Most automobile insurance policies include a nominal “towing” coverage, but you should be advised that the allowances provided in coverage do not always pay the towing bill in full. If your car is being towed long distances off the interstate, at odd hours, or in extreme weather conditions, there may be legitimate additional charges from the towing operator that may not be covered by your towing allowance.
If you are towing your vehicle to Bradshaw Collision, do not worry about the tow bill. Tell the tow truck operator to tow the vehicle to our location and we will pay the tow bill and add it to your repair bill.
Resolving liability and insurance coverage can take several days and in some serious accidents may take longer. Some towing operators and repair facilities charge a daily storage fee on your car while it is waiting to be repaired and these charges can add up quickly. It’s important to note that Bradshaw Collision does NOT charge storage fees for vehicles towed to our property while you are waiting for resolution on who is responsible for repairing your car.
As soon as possible after any accident, you should contact your insurance company or agent. You should be aware that your insurance company may record your telephone call or verbal report of what happened, and you should always request a written transcript of your statement for your personal records. Your insurance company must provide this transcript to you upon request and without charge.
It may take your insurance company/agent several days to get back to you with a claim number. The claim number is very important: Be sure to write it down, and repeat it back to the agent to verify that you copied it correctly. If your insurance company takes longer than a week to assign a claim number, or is not forthcoming on the reasons for the delay, you may wish to consult an attorney to further protect your rights.
Reputable collision repair facilities will require a claim number to begin repair of your vehicle. Be wary of companies offering to begin repairs without the proper paperwork.
It is not advisable to accept a settlement check from your insurance company or the insurance company of another driver involved the accident, until you are certain that it covers all the necessary repairs to your vehicle. If you are being pressured by an insurance company to settle prior to receipt of detailed repair estimates, you may wish to consult an attorney.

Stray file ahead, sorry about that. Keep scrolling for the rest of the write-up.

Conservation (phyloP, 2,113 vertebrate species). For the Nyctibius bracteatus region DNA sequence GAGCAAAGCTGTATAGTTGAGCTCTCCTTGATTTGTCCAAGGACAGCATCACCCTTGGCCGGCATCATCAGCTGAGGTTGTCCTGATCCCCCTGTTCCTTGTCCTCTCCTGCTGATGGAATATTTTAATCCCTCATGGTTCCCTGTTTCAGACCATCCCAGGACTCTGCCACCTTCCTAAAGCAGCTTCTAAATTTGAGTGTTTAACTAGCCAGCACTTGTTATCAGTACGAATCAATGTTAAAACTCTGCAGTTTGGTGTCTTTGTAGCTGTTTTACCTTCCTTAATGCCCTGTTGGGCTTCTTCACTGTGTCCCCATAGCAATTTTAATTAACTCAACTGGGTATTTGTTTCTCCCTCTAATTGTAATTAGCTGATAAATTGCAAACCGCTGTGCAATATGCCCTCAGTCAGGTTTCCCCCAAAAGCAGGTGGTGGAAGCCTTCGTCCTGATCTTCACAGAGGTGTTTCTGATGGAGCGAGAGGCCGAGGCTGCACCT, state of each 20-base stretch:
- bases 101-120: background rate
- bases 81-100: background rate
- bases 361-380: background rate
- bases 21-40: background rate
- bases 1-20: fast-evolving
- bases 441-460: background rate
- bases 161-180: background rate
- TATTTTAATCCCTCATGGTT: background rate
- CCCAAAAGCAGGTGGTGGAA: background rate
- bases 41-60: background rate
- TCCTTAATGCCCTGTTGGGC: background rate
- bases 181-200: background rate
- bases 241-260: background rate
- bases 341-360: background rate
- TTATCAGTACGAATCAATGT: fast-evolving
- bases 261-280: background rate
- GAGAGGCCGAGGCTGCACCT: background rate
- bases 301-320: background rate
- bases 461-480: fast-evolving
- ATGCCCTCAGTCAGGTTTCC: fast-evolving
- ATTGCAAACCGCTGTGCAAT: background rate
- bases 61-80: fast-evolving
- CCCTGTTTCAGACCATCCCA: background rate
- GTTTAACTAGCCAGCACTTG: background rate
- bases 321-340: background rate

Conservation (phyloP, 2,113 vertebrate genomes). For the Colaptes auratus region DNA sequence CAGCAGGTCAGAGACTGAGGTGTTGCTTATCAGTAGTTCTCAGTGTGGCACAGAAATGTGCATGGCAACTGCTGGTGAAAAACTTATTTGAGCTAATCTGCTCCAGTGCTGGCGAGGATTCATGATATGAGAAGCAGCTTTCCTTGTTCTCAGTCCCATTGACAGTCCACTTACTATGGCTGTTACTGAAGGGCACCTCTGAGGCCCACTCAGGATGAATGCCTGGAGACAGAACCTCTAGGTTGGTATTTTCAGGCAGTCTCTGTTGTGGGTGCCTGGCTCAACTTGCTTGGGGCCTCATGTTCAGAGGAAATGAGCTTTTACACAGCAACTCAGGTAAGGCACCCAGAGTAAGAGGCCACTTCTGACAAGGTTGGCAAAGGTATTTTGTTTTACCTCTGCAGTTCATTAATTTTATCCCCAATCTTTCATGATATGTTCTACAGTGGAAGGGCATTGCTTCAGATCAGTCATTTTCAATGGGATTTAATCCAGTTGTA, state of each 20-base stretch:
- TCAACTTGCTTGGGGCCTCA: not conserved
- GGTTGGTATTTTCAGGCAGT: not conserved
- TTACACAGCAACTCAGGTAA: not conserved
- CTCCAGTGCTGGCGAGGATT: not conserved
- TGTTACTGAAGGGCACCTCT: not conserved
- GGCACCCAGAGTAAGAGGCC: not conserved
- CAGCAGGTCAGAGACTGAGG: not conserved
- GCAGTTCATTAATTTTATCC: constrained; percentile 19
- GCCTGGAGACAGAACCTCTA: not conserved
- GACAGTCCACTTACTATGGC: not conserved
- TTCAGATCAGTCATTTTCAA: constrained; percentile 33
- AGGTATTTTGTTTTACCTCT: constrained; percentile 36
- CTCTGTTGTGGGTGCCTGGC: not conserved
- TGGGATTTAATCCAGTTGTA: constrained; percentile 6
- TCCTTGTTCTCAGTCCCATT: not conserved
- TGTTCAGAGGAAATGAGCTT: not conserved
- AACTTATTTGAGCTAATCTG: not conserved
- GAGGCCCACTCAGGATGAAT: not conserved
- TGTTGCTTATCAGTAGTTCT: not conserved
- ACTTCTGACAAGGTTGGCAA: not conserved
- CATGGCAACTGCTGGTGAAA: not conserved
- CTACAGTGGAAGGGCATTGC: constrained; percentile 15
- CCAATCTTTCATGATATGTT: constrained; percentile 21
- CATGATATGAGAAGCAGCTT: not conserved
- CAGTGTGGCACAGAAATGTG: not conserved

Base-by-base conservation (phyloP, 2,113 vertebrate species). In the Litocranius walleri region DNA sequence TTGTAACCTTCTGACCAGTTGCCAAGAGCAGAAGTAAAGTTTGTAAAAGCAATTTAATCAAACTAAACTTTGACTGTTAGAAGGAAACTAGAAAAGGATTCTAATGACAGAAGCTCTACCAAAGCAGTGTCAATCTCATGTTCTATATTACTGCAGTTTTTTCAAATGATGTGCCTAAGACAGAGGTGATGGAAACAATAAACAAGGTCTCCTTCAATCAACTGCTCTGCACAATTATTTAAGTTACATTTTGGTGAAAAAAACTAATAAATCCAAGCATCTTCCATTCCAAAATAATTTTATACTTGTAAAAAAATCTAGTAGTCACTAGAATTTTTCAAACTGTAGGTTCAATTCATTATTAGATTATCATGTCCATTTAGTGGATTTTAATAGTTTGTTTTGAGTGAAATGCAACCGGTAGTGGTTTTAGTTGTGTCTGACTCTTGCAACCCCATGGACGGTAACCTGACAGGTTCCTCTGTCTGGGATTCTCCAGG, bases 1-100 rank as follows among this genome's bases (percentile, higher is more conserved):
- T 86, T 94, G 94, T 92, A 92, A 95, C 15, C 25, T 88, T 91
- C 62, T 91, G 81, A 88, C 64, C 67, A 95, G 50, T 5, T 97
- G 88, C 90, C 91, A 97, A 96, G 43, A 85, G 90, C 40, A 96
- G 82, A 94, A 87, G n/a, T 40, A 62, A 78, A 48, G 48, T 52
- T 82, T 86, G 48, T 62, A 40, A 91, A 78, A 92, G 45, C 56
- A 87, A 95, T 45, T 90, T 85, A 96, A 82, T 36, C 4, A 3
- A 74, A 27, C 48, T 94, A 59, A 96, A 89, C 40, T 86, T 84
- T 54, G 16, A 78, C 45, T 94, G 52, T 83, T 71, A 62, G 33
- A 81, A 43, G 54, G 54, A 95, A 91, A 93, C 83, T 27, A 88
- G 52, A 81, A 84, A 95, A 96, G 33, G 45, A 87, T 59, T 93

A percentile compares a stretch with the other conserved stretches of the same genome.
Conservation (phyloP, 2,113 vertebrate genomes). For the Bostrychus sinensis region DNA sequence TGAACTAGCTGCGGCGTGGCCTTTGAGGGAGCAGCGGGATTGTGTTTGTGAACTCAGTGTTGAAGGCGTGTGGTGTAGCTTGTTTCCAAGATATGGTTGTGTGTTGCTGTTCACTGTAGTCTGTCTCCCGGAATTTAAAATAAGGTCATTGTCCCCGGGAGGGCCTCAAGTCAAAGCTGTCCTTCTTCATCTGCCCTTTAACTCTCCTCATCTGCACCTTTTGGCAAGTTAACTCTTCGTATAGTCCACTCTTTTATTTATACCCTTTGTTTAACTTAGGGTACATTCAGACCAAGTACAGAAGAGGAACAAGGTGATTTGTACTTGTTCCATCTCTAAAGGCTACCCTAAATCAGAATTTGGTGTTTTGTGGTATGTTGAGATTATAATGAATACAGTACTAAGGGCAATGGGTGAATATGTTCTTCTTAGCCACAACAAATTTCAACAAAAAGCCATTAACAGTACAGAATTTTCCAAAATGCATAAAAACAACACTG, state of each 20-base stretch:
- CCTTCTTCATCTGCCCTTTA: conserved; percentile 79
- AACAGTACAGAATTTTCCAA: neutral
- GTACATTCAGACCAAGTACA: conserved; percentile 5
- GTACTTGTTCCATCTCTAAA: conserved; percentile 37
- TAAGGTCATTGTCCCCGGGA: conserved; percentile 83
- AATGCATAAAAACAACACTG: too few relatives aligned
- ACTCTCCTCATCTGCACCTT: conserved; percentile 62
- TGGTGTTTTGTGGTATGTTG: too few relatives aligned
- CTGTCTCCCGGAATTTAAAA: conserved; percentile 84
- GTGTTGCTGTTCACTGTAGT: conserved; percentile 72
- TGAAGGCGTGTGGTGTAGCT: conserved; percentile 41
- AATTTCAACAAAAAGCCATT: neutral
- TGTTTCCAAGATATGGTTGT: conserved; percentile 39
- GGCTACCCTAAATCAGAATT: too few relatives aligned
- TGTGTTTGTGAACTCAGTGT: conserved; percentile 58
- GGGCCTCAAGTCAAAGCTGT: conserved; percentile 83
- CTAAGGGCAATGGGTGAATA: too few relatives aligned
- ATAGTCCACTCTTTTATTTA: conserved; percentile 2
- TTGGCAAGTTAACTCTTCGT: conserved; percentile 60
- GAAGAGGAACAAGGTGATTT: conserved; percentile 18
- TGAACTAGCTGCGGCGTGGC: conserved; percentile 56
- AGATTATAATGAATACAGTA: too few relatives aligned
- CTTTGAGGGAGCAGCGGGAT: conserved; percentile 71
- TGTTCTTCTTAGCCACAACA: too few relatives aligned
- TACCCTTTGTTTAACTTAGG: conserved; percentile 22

Even though Tennessee State laws and the laws of many other states prohibit driving a vehicle without auto insurance, people do drive without insurance every day. If you are involved in an accident with an uninsured motorist and they are at fault, your only recourse for liability and payment is legal action, a costly and time-consuming alternative.
In the meantime, any repairs to your vehicle, the need for rental cars, and other expenses will be something you will have to pay out of personal funds and hope to recoup later.
The best advice is to make sure you have Uninsured Motorist Coverage for every vehicle listed on your automobile insurance policy. Uninsured Motorist Coverage provides policy coverage for both personal injuries and property damage. The cost of this coverage is minimal and the peace of mind it provides is invaluable.
Navigating Insurance Claims
Do not be intimidated in dealing with insurance companies. Your automobile insurance policy is a contract between you and the insurance company. Your insurance company agrees to provide certain services in return for the monthly or annual premiums you pay them. It is your money and your contract with the insurance company.
While most insurance companies have your best interest at heart, it is clear that some do not. Be persistent. Do not allow your insurance company to minimize the claim situation. When you contact your insurance company to place a claim for damage to a vehicle in an accident in which you were at fault, you are the “insured.”
When you contact the insurance company of the driver of another vehicle in an accident for which you are NOT at fault, you are the “claimant.”
Vehicle Owner Facts and Rights
Can I choose my own repair shop?
Yes. Tennessee Law states that:
“A policy covering damage to a motor vehicle shall allow the claimant to select the repair service or source for the repair of the damage.”
Does the amount of damage covered by my policy change if I choose where my vehicle is repaired?
No. Tennessee law states that:
“The amount determined by the insurer to be payable under a policy covering damage to a motor vehicle shall be paid regardless of the repair service or source selected by the claimant”
Do I need more than one estimate or appraisal?
No. There is no law requiring you to obtain more than one estimate or appraisal.
Can there be differences in repair estimates on the same vehicle?
Yes. A lower estimate may not include all necessary work. If you’re not sure why one estimate is different from another, you may ask for a line-by-line comparison of all repair operations.